Genetic impacts on handwriting legibility and speed, especially in early childhood, are not well understood. The present study used a 2D:4D ratio as a biological marker to investigate the associations between genetic factors with quality and speed of handwriting among the elementary school children.
Materials and Methods: The present study used a comparative-correlational method. Participants included 109 boys and 114 girls attending second and third grades in regular elementary schools in 2019 in Golestan province, Iran. The Persian Handwriting Assessment Tool (Havaei et al. 2017), and photocopy method were used to measure handwriting performance and 2D:4D ratio, respectively. Legibility in copying and dictation, as well as the speed of handwriting, were assessed as dependent variables.
Results: The results showed that boys and girls had identical age and education. Moreover, it was revealed that boys had significantly lower 2D:4D ratio in both right and left hands compared to girls (P<.001). Furthermore, a negative association was observed between right 2D:4D ratio with word space in copying (r=-.23, P<.001) as well as a significant positive association between left 2D:4D ratio with word formation (r=.13, P=.04) in the dictation of boys. Additionally, the results indicated a significant negative association between right 2D:4D ratio with word alignment in the dictation of girls (r=-.20, P=.02). No other significant associations were observed between 2D:4D ratio and handwriting performance. Finally, no significant differences were observed between boys and girls in handwriting performance.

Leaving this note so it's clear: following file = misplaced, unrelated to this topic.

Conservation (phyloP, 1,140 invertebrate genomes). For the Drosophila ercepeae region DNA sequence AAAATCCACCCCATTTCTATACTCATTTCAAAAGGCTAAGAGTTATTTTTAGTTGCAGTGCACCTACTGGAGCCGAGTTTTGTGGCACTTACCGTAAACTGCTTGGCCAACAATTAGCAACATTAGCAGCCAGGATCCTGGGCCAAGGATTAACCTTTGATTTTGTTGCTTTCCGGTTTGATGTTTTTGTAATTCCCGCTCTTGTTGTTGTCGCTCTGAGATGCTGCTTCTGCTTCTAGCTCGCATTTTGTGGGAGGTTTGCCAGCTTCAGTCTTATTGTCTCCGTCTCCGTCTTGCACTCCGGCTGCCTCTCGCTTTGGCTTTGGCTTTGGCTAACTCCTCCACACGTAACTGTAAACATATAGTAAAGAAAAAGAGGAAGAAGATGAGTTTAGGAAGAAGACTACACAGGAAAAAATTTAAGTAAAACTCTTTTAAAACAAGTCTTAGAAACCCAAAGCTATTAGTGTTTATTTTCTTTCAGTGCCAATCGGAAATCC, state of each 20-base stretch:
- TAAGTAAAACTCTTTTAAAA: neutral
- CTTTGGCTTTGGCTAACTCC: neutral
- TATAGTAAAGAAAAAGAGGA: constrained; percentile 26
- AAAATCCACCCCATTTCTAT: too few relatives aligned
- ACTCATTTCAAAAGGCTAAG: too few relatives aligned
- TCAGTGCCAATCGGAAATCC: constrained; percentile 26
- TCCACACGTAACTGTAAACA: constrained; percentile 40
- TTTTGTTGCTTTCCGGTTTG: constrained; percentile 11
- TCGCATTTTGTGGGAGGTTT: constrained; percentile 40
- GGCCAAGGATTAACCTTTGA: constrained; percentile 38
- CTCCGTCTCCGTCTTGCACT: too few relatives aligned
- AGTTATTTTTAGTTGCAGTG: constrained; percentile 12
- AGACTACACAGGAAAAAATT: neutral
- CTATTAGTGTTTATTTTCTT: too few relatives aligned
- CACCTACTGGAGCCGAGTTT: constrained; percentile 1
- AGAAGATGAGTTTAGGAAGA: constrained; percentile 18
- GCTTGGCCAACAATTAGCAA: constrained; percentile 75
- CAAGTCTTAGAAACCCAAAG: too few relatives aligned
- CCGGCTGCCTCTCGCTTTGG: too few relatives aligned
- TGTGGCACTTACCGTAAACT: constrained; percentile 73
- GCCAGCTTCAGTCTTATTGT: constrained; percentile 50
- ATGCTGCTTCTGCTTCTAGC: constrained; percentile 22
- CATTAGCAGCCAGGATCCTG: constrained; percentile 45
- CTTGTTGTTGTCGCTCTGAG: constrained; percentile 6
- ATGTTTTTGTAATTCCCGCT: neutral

According to the results, the 2D:4D ratio does not positively affect handwriting quality and speed in elementary school children.